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Julia PCP2 > Haematology > Flashcards

Flashcards in Haematology Deck (37):
1

What is myeloma?

Monoclonal expansion of an antibody M-protein or Bence-Jones protein

2

What is myeloma?

Monoclonal expansion of an antibody M-protein or Bence-Jones protein

3

What is the normal % of plasma cells in the bone marrow?

4

What can be detected in the urine if the clonal proliferation occurs in the light chain component of the immunoglobulin?

Bence-Jones protein

5

What is the paraprotein found in the serum or urine when a clonal immunoglobulin is present?

M-protein

6

MGUS: what are the values of serum M-protein (g/L) and marrow clonal plasma cells (%)?

Serum M-protein

7

What is the only difference between smouldering myeloma & multiple myeloma

Presence of CRAB features

8

What are the CRAB features of myeloma?

C - hypercalcaemia
R - renal insufficiency
A - anaemia
B - bone lesions (lytic)

9

What is the normal % of plasma cells in the bone marrow?

10

What can be detected in the urine if the clonal proliferation occurs in the light chain component of the immunoglobulin?

Bence-Jones protein

11

What is the paraprotein found in the serum or urine when a clonal immunoglobulin is present?

M-protein

12

MGUS: what are the values of serum M-protein (g/L) and marrow clonal plasma cells (%)?

Serum M-protein

13

What is the only difference between smouldering myeloma & multiple myeloma

Presence of CRAB features

14

What are the CRAB features of myeloma?

C - hypercalcaemia
R - renal insufficiency
A - anaemia
B - bone lesions (lytic)

15

Besides the CRAB features, what are some of the clinical consequences of myeloma?

Hyperviscosity, amyloidosis, recurrent infections

16

What are the clinical manifestations of hypercalcaemia?

Abdominal pain, renal stones, delirium, osteopenia

17

What test is diagnostic for multiple myeloma & what bodily secretions can it be performed on?

Protein electrophoresis - on serum or urine

18

What markers are used for prognostic estimations in multiple myeloma?

LDH, B-2 microglobulin, serum albumin

19

What are the treatments for multiple myeloma?

Chemotherapy (thalidomide based + alkylator + steroids), autologous transplants

+ symptom control: renal support, bone supplements, blood transfusions

20

What medications are used for symptoms relief in multiple myeloma?

-Transfusions for anaemia
-Vitamin D supplements ± bisphosphonates for fractures
-Fluids for renal insufficiency

21

What are the 3 broad lineages of lymphoma classification according to the WHO?

-Hodgkin lymphoma
-B-cell non-Hodgkin lymphoma
-T-cell non-Hodgkin lymphoma

22

In terms of aggressiveness, name 1 low, 1 intermediate and 1 high type of B cell non-Hodgkin lymphoma.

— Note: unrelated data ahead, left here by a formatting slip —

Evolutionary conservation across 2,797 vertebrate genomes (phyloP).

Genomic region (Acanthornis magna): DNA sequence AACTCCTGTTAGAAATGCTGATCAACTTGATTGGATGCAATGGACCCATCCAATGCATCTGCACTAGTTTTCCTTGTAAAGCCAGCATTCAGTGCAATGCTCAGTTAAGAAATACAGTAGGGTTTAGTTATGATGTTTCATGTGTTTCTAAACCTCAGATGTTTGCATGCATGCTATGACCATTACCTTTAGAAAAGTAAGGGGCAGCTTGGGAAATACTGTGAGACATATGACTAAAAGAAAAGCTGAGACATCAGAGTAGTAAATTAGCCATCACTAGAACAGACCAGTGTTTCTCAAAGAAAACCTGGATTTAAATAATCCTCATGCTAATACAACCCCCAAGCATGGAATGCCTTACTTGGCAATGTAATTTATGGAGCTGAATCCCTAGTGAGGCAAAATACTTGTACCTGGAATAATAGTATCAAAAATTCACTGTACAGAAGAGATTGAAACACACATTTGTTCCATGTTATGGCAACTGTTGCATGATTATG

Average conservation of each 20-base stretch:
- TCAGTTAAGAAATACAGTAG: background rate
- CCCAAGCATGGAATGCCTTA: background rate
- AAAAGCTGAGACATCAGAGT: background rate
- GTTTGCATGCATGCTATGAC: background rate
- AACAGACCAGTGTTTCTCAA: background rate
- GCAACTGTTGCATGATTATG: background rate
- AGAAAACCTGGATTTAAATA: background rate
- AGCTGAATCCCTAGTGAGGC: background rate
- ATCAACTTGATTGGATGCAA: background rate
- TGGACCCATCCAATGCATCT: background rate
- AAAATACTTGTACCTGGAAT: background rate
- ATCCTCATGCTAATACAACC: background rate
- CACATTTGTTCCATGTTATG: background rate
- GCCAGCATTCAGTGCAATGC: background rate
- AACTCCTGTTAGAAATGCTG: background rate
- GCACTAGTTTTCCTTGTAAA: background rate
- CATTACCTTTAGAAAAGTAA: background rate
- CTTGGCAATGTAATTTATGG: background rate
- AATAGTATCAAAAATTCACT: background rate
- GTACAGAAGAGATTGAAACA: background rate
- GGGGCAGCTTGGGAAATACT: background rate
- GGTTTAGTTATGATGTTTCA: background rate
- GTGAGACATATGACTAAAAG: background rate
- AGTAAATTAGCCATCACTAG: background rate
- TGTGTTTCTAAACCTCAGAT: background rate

Low: follicular lymphoma
Intermediate: diffuse large B-cell non-Hodgkin lymphoma
High: Burkitt lymphoma

23

What are 4 clinical presentations of lymphoma?

-SOB & cough
-Abdominal discomfort
-Lymphadenopathy
-PUO & night sweats

24

What cells found in the lymph nodes are pathognomic of Hodgkin lymphoma?

Reed-Sternberg cells

25

Which immunohistochemical stains confirm a diagnosis of Hodgkin lymphoma?

CD15 and CD30

26

How is Hodgkin lymphoma staged?

Ann-Arbor staging: according to extent of disease - ie. one or multiple nodes involved, one or both sides of the diaphragm

27

What sort of lymphoma is diffuse large B-cell lymphoma?

An intermediately aggressive non-Hodgkin lymphoma

28

What serum markers indicate aggressive disease in diffuse large B-cell lymphoma?

Serum uric acid and LDH

29

Chemotherapy targets which receptor on B cells in diffuse large B-cell lymphoma?

CD20

30

Which clinical syndrome might be seen in tumour lysis syndrome?

Hyperuricaemia, hypercalcaemia, hyperphosphataemia, hyperkalaemia & acute renal failure

31

What prophylactic treatment can be provided for tumour lysis treatment?

Uric acid lowering agents, hydration

32

What are some risk factors for the development of leukaemia?

-Previous cytotoxic therapy
-Exposure to ionizing radiation
-Chemical exposure
-Infections, eg/ EBV
-Genetics
-Rare familial syndromes

33

What are some clinical features of acute leukaemia (name 4)?

-Petechiae
-Lethargy
-Infection
-SOB
-B symptoms - fevers, sweats, weight loss

34

What bone marrow feature is diagnostic of an acute leukaemia?

Blast cells accounting for >20% of nucleated cells in the bone marrow

35

Which feature found in bone marrow aspirates is pathognomic of acute myeloid leukaemia?

Auer rods

36

What does immunophenotyping (flow cytometry) show?

Specific surface proteins that the malignant cells possess, eg/ CD15 and CD30 in Hodgkin lymphoma

37

What is the use of cytogenetics in leukaemia?

Cytogenetics can be used diagnostically & prognostically in leukaemia. They provide information about the particular genetic abnormalities possessed by the malignant cells.